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Product Labeling & Pharmacoeconomic Information
  by Louis A. Morris, Pharmaceutical Executive, May 2004

 
sking the Food and Drug Administration (FDA) to describe the role of product labeling at the agency is like asking an auto mechanic to describe the role of his wrench. The approved label on a pharmaceutical product is the basic tool that the FDA uses to characterize the
effects of that product and to determine whether the advertising for the product is consistent with the legal requirements specified by the US Food, Drug and Cosmetic (FD&C) Act.

Labeling and advertising under the act
Under the FD&C act a drug may be approved only for the conditions specified in its labeling. Although physicians are free to prescribe products for any conditions they deem appropriate, drug companies are legally limited in their sales and marketing to using only those promotional claims that are consistent with a product's approved labeling or that have been otherwise substantiated.

Many written materials distributed directly by drug companies are considered "labeling" under the FD&C Act. Although people often think of labeling as the package insert or the material printed in the Physicians Desk Reference, labeling is legally considered to be any written, printed or graphic matter that "accompanies" the product. The material does not have to physically accompany the product to be considered labeling, but it must be linked to the product, for example, by providing a description of the product's uses. These rules apply to materials distributed by or on behalf of drug manufacturers, packers or distributors of the product. Many product brochures, journal reprints, and other written, printed and graphic materials that discuss regulated products and are distributed by sales representatives are considered to be labeling.

The FD&C Act prohibits the distribution of labeling that is "false or misleading in any particular." As a practical matter the FDA does not insist that product claims be limited to the information contained in the product's approved label, but the FDA does insist that the information be "consistent with, and not contrary to," the approved labeling. Claims contrary to or inconsistent with the label may "misbrand" the product (an illegal act). Claims not contained within the approved product labeling must be supported by substantiating evidence to ensure that an adequate scientific basis for the claim exists.

In reviewing evidence to support advertising and labeling assertions, the FDA, through its Division of Drug Marketing, Advertising, and Communications (DDMAC), is particularly sensitive to 2 types of product claims: new-use claims and comparative claims. New-use claims occur when promotional information states or suggests that a drug is effective for a new indication, claims that may obviously influence prescribing decisions. If physicians prescribe a drug whose benefits have not been adequately demonstrated and whose risks are not fully known, an increased public health risk may result. New-use claims must be supported by adequate and well-controlled trials that ensure safety and efficacy. Claims providing direct comparative data about a product's performance relative to other products are also likely to influence prescribing decisions. Scientific support for comparative claims should be substantial. However, adequate comparative research may be difficult to perform, especially in trials intended to assess product equivalence. For example, underpowered studies or poorly measured outcomes may result in a failure to find differential effects that actually exist. Direct comparative claims require substantiation based on adequate and well-controlled trials that permit fair evaluations among competing products.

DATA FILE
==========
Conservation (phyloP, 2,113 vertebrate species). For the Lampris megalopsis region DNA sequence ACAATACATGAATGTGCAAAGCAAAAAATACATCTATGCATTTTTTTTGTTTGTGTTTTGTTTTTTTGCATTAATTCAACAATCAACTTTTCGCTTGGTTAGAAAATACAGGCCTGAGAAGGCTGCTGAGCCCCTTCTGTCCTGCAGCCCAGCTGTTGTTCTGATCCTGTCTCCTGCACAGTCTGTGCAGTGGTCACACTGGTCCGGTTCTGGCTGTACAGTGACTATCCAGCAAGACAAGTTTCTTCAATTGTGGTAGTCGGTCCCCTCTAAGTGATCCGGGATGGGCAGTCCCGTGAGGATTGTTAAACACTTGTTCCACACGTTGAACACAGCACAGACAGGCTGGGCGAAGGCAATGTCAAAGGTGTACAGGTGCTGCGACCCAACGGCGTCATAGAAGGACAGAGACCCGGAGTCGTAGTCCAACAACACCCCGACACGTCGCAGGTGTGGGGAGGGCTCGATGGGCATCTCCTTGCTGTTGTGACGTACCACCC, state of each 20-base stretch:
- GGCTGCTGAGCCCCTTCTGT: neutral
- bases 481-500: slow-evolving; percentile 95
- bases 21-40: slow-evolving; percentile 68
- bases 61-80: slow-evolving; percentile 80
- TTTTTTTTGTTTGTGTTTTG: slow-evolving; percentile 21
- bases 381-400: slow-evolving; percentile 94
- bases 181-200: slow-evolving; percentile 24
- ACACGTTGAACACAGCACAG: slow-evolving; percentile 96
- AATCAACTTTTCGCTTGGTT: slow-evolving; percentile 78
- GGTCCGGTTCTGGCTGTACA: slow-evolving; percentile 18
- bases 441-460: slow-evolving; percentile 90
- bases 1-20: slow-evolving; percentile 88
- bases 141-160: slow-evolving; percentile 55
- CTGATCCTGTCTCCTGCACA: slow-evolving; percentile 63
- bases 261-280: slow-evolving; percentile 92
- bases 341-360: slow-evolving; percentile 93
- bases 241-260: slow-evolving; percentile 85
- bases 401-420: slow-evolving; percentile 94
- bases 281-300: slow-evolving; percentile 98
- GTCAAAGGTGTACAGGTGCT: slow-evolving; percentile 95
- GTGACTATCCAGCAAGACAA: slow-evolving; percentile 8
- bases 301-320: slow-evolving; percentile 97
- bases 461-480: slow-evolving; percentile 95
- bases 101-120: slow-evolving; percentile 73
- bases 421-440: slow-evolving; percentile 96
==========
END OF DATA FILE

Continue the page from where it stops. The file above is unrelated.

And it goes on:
In addition to reviewing the substantiation for product claims, the FDA reviews promotional material to confirm that the material provides readers with sufficient disclosures about a specific product's risks or limitations. The failure to reveal material facts can mislead an audience. Disclosures may be made in the form of modifications to specific claims, so that the audience can fully understand the context for and the limits to promoted effects (such as the specific population studied, the length of a measured effect, or the nature of a response scale). In addition, advertising and labeling materials must be "fairly balanced." This provision requires that manufacturers disclose important risk information along with the promoted benefits of a product.

As a matter of general policy the FDA has historically encouraged the free flow of scientific information from drug companies to prescribers. The FDA does not restrict drug companies from discussing their drugs in nonpromotional contexts such as stockholder materials or the scientific literature. Drug companies are free to publish findings from their studies and editorial opinions from their employees in the medical literature, even if the information is contrary to the product labeling. The FDA does not object to the industry's providing a response that contains off-label information to an unsolicited request from a consumer or health care professional, as long as the request is independently generated (ie, prompted by the drug company). A recent court decision, however, suggests that FDA policies limiting the support of the pharmaceutical industry for scientific and educational materials may reach too far and infringe on commercial free speech. FDA position papers on industry support of continuing medical education and on the distribution of textbooks and reprints of pivotal studies have been held to be unconstitutional.

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